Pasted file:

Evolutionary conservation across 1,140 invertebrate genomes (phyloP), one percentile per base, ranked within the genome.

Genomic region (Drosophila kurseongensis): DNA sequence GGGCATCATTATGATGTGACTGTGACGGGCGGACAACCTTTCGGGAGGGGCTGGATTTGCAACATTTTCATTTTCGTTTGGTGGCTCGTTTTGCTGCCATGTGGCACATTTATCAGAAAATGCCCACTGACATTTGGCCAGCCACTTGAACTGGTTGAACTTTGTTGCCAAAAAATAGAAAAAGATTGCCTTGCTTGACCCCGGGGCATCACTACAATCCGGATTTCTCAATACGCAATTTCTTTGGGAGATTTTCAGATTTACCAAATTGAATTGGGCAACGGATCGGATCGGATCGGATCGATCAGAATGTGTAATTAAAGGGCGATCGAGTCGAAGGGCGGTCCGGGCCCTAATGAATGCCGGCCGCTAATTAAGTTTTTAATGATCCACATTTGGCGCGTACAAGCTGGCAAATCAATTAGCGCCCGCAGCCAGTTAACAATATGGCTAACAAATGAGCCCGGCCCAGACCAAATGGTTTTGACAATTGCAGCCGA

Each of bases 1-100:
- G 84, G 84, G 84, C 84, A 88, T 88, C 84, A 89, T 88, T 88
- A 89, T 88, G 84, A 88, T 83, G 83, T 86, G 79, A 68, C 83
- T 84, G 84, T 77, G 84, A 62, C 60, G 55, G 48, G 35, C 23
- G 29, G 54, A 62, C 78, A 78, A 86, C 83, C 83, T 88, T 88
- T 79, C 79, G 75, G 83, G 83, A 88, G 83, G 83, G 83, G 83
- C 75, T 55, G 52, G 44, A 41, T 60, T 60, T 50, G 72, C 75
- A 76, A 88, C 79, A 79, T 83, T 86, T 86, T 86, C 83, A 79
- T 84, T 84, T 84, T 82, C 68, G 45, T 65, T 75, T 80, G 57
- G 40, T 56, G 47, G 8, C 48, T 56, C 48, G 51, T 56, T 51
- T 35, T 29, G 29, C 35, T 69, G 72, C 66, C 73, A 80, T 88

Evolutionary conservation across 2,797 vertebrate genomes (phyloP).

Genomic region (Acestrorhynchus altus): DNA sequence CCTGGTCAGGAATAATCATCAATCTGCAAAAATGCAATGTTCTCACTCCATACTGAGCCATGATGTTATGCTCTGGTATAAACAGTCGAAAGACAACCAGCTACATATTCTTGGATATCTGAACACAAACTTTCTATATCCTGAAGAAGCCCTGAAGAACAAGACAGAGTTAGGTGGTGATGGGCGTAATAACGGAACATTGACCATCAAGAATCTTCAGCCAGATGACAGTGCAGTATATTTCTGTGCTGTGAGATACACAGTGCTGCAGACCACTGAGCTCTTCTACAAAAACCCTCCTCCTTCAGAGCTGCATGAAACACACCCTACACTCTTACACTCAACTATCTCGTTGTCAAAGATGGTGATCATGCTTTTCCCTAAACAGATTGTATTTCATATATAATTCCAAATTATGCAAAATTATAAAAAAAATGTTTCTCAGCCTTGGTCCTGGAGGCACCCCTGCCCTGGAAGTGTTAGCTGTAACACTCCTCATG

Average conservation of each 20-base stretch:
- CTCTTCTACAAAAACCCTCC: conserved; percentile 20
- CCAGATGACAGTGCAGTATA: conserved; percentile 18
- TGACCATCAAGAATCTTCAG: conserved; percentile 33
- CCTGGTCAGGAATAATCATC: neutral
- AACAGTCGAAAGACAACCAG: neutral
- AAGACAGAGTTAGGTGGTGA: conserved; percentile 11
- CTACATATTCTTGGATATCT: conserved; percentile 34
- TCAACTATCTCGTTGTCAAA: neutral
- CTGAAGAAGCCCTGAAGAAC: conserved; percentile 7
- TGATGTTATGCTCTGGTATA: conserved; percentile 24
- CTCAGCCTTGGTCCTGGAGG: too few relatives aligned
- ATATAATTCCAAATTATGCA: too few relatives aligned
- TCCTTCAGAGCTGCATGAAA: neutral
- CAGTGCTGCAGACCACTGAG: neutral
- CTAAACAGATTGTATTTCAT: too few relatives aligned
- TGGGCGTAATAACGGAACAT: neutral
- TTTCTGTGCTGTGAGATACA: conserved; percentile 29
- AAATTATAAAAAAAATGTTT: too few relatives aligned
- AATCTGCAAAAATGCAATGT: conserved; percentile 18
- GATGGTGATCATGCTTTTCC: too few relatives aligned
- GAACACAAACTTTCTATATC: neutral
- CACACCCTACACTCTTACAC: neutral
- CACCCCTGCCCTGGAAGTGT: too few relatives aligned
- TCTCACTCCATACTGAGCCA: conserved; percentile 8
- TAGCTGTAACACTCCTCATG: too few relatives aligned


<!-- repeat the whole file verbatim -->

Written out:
Evolutionary conservation across 1,140 invertebrate genomes (phyloP), one percentile per base, ranked within the genome.

Genomic region (Drosophila kurseongensis): DNA sequence GGGCATCATTATGATGTGACTGTGACGGGCGGACAACCTTTCGGGAGGGGCTGGATTTGCAACATTTTCATTTTCGTTTGGTGGCTCGTTTTGCTGCCATGTGGCACATTTATCAGAAAATGCCCACTGACATTTGGCCAGCCACTTGAACTGGTTGAACTTTGTTGCCAAAAAATAGAAAAAGATTGCCTTGCTTGACCCCGGGGCATCACTACAATCCGGATTTCTCAATACGCAATTTCTTTGGGAGATTTTCAGATTTACCAAATTGAATTGGGCAACGGATCGGATCGGATCGGATCGATCAGAATGTGTAATTAAAGGGCGATCGAGTCGAAGGGCGGTCCGGGCCCTAATGAATGCCGGCCGCTAATTAAGTTTTTAATGATCCACATTTGGCGCGTACAAGCTGGCAAATCAATTAGCGCCCGCAGCCAGTTAACAATATGGCTAACAAATGAGCCCGGCCCAGACCAAATGGTTTTGACAATTGCAGCCGA

Each of bases 1-100:
- G 84, G 84, G 84, C 84, A 88, T 88, C 84, A 89, T 88, T 88
- A 89, T 88, G 84, A 88, T 83, G 83, T 86, G 79, A 68, C 83
- T 84, G 84, T 77, G 84, A 62, C 60, G 55, G 48, G 35, C 23
- G 29, G 54, A 62, C 78, A 78, A 86, C 83, C 83, T 88, T 88
- T 79, C 79, G 75, G 83, G 83, A 88, G 83, G 83, G 83, G 83
- C 75, T 55, G 52, G 44, A 41, T 60, T 60, T 50, G 72, C 75
- A 76, A 88, C 79, A 79, T 83, T 86, T 86, T 86, C 83, A 79
- T 84, T 84, T 84, T 82, C 68, G 45, T 65, T 75, T 80, G 57
- G 40, T 56, G 47, G 8, C 48, T 56, C 48, G 51, T 56, T 51
- T 35, T 29, G 29, C 35, T 69, G 72, C 66, C 73, A 80, T 88

Evolutionary conservation across 2,797 vertebrate genomes (phyloP).

Genomic region (Acestrorhynchus altus): DNA sequence CCTGGTCAGGAATAATCATCAATCTGCAAAAATGCAATGTTCTCACTCCATACTGAGCCATGATGTTATGCTCTGGTATAAACAGTCGAAAGACAACCAGCTACATATTCTTGGATATCTGAACACAAACTTTCTATATCCTGAAGAAGCCCTGAAGAACAAGACAGAGTTAGGTGGTGATGGGCGTAATAACGGAACATTGACCATCAAGAATCTTCAGCCAGATGACAGTGCAGTATATTTCTGTGCTGTGAGATACACAGTGCTGCAGACCACTGAGCTCTTCTACAAAAACCCTCCTCCTTCAGAGCTGCATGAAACACACCCTACACTCTTACACTCAACTATCTCGTTGTCAAAGATGGTGATCATGCTTTTCCCTAAACAGATTGTATTTCATATATAATTCCAAATTATGCAAAATTATAAAAAAAATGTTTCTCAGCCTTGGTCCTGGAGGCACCCCTGCCCTGGAAGTGTTAGCTGTAACACTCCTCATG

Average conservation of each 20-base stretch:
- CTCTTCTACAAAAACCCTCC: conserved; percentile 20
- CCAGATGACAGTGCAGTATA: conserved; percentile 18
- TGACCATCAAGAATCTTCAG: conserved; percentile 33
- CCTGGTCAGGAATAATCATC: neutral
- AACAGTCGAAAGACAACCAG: neutral
- AAGACAGAGTTAGGTGGTGA: conserved; percentile 11
- CTACATATTCTTGGATATCT: conserved; percentile 34
- TCAACTATCTCGTTGTCAAA: neutral
- CTGAAGAAGCCCTGAAGAAC: conserved; percentile 7
- TGATGTTATGCTCTGGTATA: conserved; percentile 24
- CTCAGCCTTGGTCCTGGAGG: too few relatives aligned
- ATATAATTCCAAATTATGCA: too few relatives aligned
- TCCTTCAGAGCTGCATGAAA: neutral
- CAGTGCTGCAGACCACTGAG: neutral
- CTAAACAGATTGTATTTCAT: too few relatives aligned
- TGGGCGTAATAACGGAACAT: neutral
- TTTCTGTGCTGTGAGATACA: conserved; percentile 29
- AAATTATAAAAAAAATGTTT: too few relatives aligned
- AATCTGCAAAAATGCAATGT: conserved; percentile 18
- GATGGTGATCATGCTTTTCC: too few relatives aligned
- GAACACAAACTTTCTATATC: neutral
- CACACCCTACACTCTTACAC: neutral
- CACCCCTGCCCTGGAAGTGT: too few relatives aligned
- TCTCACTCCATACTGAGCCA: conserved; percentile 8
- TAGCTGTAACACTCCTCATG: too few relatives aligned